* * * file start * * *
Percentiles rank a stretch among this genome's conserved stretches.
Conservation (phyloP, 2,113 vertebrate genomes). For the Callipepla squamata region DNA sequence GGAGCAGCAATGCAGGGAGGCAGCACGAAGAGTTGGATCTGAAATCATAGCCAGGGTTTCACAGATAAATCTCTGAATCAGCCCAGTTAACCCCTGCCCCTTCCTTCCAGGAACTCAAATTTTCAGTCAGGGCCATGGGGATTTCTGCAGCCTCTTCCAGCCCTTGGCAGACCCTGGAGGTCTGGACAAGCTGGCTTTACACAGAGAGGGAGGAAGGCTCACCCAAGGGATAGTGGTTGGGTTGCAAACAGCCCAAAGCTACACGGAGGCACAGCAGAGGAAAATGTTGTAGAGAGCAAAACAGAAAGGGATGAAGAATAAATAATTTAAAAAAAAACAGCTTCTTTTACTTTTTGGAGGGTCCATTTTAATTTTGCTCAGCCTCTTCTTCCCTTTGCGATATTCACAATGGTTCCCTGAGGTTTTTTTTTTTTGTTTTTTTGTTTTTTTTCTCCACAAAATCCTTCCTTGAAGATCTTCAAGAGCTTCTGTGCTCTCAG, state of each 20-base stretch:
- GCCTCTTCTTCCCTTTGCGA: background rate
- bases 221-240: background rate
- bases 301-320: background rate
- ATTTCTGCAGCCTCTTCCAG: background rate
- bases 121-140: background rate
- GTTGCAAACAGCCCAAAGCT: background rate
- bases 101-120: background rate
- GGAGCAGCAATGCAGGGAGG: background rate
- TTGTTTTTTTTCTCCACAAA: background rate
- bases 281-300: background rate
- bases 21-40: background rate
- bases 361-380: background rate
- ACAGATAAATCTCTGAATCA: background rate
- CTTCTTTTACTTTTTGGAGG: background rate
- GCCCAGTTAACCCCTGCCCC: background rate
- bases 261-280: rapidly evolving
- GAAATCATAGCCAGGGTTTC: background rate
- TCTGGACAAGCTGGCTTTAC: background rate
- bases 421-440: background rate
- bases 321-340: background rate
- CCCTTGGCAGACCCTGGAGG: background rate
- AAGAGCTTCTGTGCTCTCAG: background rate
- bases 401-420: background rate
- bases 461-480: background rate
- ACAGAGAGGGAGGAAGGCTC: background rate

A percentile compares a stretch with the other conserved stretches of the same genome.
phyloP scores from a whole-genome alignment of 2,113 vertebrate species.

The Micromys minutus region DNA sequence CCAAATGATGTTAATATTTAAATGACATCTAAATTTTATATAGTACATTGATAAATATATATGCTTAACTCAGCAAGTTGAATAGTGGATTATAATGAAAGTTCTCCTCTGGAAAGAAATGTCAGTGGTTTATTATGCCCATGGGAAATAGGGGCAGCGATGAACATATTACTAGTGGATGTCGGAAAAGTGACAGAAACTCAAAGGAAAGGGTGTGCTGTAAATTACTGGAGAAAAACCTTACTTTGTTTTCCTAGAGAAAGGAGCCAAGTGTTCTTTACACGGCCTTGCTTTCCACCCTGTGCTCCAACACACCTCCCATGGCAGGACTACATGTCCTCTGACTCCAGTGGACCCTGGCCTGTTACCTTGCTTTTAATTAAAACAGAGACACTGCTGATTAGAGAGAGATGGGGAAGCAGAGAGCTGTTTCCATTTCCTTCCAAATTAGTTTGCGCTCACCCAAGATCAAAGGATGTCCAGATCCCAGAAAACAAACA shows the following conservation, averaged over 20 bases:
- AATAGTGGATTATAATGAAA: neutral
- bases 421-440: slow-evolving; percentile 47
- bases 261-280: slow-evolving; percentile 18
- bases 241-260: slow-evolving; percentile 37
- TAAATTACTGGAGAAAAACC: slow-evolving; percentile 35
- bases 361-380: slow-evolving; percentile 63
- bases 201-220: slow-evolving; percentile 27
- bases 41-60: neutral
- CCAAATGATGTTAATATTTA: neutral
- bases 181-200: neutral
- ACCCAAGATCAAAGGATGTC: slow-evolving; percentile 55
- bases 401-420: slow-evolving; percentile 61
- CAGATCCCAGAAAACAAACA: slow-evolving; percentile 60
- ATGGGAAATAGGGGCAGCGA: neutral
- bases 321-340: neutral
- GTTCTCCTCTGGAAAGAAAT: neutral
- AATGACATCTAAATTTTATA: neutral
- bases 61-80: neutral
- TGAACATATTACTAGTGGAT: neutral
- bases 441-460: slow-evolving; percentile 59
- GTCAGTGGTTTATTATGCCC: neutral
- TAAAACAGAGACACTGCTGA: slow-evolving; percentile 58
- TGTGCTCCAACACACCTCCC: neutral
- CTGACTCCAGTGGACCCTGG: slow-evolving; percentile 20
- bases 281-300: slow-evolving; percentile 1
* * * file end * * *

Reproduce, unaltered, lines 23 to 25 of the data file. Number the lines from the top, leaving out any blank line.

- CCCTTGGCAGACCCTGGAGG: background rate
- AAGAGCTTCTGTGCTCTCAG: background rate
- bases 401-420: background rate